And I think this is why we argue when the Spirit brandishes the Word, sharp, held aloft over our flesh. God would cut away this ugly, deadly thing, the throbbing tissue thieving each of us of life, the presence that never has belonged inside the tender places He indwells. But we struggle to surrender it.
We call it by so many different names, attributing its symptoms to other things, believing we might just be the only ones not taken ill by sin. We talk about the past, our difference, our justified anger, pointing to so many causes. We never want to own them entirely. We talk blame, the nasty words spewing from lips that should be clean. We talk about what should have been, what will never be, how we never can be free of this nasty, poisoning thing. Only God sees the whole buried truth of it, lurking there in the shadows, hidden well beneath our skin and all our good intentions. And He knows that the blood voyage of these cells could destroy us all, collectively. He knows the tumor cannot be left to grow.
Surely if our sins grew on our skin we would find it easier to be honest with ourselves. We might feel more urgent about healing and finding healing for each other. We can be so comfortable ignoring what we can’t see, what no one else can see. But God brandishes the Word Holy, ready to drag it across our hearts, ready to cut away that which so easily entangles and hinders, ready to heal us of our preoccupation with ourselves. He is the only surgeon who can do the work. And the thing we fear most is the pain that most definitely must precede the healing, our systems arrested by the shock of it. We know that we will need to learn a new way to live. And we all think maybe we will not survive the surgery. He will need to breathe for us, because we know we will have forgotten even how to draw in a breath.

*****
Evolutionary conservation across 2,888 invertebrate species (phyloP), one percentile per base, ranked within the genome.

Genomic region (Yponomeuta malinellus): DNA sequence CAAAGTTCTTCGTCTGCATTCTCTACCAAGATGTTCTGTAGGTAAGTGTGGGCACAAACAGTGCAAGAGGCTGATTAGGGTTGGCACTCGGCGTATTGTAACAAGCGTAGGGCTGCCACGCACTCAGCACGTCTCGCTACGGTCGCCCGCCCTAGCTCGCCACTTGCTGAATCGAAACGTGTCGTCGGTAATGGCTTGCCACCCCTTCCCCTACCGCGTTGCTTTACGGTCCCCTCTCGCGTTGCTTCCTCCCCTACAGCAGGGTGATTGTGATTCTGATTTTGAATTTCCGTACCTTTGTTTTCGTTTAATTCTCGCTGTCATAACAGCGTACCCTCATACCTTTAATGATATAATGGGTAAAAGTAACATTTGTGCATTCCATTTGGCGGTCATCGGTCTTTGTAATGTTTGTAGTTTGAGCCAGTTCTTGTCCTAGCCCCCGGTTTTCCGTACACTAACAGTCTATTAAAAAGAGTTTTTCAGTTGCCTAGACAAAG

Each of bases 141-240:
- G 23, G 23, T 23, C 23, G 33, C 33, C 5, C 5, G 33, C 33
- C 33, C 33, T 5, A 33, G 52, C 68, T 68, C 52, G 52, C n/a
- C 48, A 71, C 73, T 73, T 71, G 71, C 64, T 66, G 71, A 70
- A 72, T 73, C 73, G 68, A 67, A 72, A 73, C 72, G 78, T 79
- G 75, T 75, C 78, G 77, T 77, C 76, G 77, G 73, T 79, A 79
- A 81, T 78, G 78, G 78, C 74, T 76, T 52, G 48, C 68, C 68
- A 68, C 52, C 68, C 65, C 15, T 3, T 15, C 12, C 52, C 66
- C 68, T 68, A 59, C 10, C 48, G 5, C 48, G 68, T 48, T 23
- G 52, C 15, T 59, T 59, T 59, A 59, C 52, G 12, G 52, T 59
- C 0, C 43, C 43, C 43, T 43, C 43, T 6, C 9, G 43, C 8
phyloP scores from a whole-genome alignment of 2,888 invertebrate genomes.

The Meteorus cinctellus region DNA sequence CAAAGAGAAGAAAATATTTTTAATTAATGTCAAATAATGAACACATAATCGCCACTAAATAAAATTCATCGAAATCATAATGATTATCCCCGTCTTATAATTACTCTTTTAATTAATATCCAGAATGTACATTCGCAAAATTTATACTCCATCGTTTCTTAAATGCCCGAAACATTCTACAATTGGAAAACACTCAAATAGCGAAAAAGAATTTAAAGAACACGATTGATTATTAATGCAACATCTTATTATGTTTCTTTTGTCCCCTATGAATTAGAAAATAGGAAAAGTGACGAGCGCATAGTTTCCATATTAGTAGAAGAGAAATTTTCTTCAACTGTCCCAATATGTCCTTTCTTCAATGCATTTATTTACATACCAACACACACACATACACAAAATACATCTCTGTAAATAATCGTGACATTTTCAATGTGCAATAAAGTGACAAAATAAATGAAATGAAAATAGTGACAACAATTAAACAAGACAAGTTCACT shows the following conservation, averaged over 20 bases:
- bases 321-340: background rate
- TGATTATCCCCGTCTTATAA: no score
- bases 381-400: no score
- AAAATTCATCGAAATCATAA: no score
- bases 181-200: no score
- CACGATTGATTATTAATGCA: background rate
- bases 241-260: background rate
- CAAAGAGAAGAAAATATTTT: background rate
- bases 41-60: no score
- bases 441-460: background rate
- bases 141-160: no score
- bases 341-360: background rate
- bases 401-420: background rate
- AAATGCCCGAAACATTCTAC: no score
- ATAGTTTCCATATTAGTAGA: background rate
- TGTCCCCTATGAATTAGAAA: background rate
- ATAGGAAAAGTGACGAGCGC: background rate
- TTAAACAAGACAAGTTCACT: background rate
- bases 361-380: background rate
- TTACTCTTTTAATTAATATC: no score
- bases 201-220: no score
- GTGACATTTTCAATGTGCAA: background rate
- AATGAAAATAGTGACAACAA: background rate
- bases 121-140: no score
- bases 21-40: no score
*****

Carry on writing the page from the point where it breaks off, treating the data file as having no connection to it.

The day came, just after her surgery, when my mother really thought she might die. Sometimes I think I might too.
But then the next day came, and she began to feel the truth of healing.
“Today I think I might live,” she said to me, honest. ”Yesterday, I wasn’t so sure.”
It was not something she’d spoken. She only gave it words after, when the feeling passed. And every day now she grows stronger, surrounded by Love that builds her up. New cells grow. But first she had to surrender to the surgery, to the feeling she might die. Unless the kernel of wheat falls to the ground and dies, it remains only a single seed (John 12:24). God knits her body healed, better, His mighty fingers holding her together far better than those staples. He fills the carved, empty place with Himself. He breathes new life into her, and we give thanks.
The new morning comes and my mother walks, a little bent, all the way to the ocean, where she listens to the powerful roar of the waves as the sea breezes blow her white hair and tickle her cheeks. And together, we smile with joy over what God has accomplished. All the new tastes sweet, even body sore.
I remember my affliction and my wandering, the bitterness and the gall. I well remember them, and my soul is downcast within me. Yet this I call to mind and therefore I have hope: Because of the Lord ’s great love we are not consumed, for his compassions never fail. They are new every morning; great is your faithfulness. I say to myself, “The Lord is my portion; therefore I will wait for him(Lamentations 3:19-24).”